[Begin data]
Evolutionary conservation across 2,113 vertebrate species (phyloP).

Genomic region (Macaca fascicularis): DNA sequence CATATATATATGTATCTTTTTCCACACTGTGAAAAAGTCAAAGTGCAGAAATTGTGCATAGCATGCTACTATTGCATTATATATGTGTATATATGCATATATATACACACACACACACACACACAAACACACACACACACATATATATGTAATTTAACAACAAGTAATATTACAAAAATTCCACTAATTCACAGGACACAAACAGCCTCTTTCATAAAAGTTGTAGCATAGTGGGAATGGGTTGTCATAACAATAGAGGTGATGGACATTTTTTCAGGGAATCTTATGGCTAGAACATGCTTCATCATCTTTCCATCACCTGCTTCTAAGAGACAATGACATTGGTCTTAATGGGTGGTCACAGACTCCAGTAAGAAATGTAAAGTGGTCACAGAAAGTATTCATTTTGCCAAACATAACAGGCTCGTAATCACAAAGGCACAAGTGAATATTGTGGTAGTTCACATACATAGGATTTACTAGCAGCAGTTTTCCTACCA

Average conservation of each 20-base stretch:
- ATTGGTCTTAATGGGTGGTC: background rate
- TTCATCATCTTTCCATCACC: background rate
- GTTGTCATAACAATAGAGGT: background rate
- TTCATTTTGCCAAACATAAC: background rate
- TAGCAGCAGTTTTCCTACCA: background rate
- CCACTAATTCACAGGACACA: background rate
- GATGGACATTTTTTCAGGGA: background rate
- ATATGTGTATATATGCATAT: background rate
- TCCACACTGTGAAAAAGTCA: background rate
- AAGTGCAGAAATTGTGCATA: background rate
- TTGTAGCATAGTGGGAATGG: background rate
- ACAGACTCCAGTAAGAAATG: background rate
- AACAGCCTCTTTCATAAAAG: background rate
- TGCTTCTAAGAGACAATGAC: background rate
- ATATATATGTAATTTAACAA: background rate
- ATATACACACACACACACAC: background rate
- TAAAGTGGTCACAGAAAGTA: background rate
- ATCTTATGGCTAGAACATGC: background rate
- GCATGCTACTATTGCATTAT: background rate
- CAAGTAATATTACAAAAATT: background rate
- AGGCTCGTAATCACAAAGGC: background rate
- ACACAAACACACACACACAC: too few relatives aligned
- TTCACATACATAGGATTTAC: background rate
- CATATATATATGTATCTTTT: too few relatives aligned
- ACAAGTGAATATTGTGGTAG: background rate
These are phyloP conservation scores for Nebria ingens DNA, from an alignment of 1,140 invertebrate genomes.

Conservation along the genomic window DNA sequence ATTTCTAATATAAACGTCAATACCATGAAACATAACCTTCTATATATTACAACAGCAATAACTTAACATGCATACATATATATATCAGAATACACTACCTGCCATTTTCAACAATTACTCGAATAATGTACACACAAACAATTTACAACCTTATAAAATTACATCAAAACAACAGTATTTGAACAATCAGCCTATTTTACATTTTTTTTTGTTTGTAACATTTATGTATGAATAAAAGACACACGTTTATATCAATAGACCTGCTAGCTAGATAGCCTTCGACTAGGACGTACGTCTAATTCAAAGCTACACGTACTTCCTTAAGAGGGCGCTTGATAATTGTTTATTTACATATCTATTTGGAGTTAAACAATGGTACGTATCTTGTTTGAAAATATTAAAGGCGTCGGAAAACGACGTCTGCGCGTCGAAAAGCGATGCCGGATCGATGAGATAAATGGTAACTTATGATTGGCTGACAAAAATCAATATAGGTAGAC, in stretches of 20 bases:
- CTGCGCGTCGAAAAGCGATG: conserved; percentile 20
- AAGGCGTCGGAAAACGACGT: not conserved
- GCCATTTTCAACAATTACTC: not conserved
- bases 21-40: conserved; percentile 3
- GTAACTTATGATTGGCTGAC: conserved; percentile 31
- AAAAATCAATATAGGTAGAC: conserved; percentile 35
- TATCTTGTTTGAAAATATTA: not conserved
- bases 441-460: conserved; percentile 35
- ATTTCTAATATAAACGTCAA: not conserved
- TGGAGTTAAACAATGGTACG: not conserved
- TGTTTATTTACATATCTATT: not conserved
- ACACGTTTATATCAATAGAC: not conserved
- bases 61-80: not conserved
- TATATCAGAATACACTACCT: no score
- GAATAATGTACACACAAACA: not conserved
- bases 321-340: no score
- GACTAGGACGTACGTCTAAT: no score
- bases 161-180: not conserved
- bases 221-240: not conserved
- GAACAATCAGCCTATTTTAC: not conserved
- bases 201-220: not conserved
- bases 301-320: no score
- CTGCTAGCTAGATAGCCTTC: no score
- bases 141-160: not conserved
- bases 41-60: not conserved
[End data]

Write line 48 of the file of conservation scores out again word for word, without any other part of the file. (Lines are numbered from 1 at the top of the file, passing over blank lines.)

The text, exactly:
- bases 161-180: not conserved